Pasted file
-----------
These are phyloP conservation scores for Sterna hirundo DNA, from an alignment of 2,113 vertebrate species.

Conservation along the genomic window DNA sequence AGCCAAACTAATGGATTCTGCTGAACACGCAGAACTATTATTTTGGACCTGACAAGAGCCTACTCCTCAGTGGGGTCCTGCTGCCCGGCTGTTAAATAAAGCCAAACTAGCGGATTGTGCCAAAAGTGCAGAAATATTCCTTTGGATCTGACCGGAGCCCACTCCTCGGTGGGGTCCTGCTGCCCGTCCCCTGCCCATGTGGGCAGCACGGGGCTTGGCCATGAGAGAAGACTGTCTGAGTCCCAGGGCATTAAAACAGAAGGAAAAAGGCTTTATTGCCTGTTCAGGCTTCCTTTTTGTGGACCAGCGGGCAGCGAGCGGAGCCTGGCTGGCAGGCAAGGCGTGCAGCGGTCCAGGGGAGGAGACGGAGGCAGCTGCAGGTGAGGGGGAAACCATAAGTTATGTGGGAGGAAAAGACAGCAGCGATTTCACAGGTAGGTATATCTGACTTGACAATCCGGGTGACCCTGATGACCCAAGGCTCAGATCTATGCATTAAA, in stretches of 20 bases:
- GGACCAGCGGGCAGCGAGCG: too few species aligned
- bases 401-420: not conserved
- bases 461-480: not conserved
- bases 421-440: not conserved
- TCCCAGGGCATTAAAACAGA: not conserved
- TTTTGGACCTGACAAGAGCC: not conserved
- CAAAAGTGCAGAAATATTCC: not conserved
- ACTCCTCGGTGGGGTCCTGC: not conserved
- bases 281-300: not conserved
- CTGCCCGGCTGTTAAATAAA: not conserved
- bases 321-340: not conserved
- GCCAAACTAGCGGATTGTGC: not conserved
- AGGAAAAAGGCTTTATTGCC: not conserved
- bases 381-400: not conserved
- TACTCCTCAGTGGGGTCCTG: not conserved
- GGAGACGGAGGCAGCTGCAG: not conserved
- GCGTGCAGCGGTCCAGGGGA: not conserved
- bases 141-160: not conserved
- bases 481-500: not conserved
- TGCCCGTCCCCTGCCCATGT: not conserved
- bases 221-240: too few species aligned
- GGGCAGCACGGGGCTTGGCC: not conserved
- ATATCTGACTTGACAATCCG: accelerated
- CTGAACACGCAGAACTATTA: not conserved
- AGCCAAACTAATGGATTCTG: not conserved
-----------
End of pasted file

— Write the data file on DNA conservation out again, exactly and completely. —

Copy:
These are phyloP conservation scores for Sterna hirundo DNA, from an alignment of 2,113 vertebrate species.

Conservation along the genomic window DNA sequence AGCCAAACTAATGGATTCTGCTGAACACGCAGAACTATTATTTTGGACCTGACAAGAGCCTACTCCTCAGTGGGGTCCTGCTGCCCGGCTGTTAAATAAAGCCAAACTAGCGGATTGTGCCAAAAGTGCAGAAATATTCCTTTGGATCTGACCGGAGCCCACTCCTCGGTGGGGTCCTGCTGCCCGTCCCCTGCCCATGTGGGCAGCACGGGGCTTGGCCATGAGAGAAGACTGTCTGAGTCCCAGGGCATTAAAACAGAAGGAAAAAGGCTTTATTGCCTGTTCAGGCTTCCTTTTTGTGGACCAGCGGGCAGCGAGCGGAGCCTGGCTGGCAGGCAAGGCGTGCAGCGGTCCAGGGGAGGAGACGGAGGCAGCTGCAGGTGAGGGGGAAACCATAAGTTATGTGGGAGGAAAAGACAGCAGCGATTTCACAGGTAGGTATATCTGACTTGACAATCCGGGTGACCCTGATGACCCAAGGCTCAGATCTATGCATTAAA, in stretches of 20 bases:
- GGACCAGCGGGCAGCGAGCG: too few species aligned
- bases 401-420: not conserved
- bases 461-480: not conserved
- bases 421-440: not conserved
- TCCCAGGGCATTAAAACAGA: not conserved
- TTTTGGACCTGACAAGAGCC: not conserved
- CAAAAGTGCAGAAATATTCC: not conserved
- ACTCCTCGGTGGGGTCCTGC: not conserved
- bases 281-300: not conserved
- CTGCCCGGCTGTTAAATAAA: not conserved
- bases 321-340: not conserved
- GCCAAACTAGCGGATTGTGC: not conserved
- AGGAAAAAGGCTTTATTGCC: not conserved
- bases 381-400: not conserved
- TACTCCTCAGTGGGGTCCTG: not conserved
- GGAGACGGAGGCAGCTGCAG: not conserved
- GCGTGCAGCGGTCCAGGGGA: not conserved
- bases 141-160: not conserved
- bases 481-500: not conserved
- TGCCCGTCCCCTGCCCATGT: not conserved
- bases 221-240: too few species aligned
- GGGCAGCACGGGGCTTGGCC: not conserved
- ATATCTGACTTGACAATCCG: accelerated
- CTGAACACGCAGAACTATTA: not conserved
- AGCCAAACTAATGGATTCTG: not conserved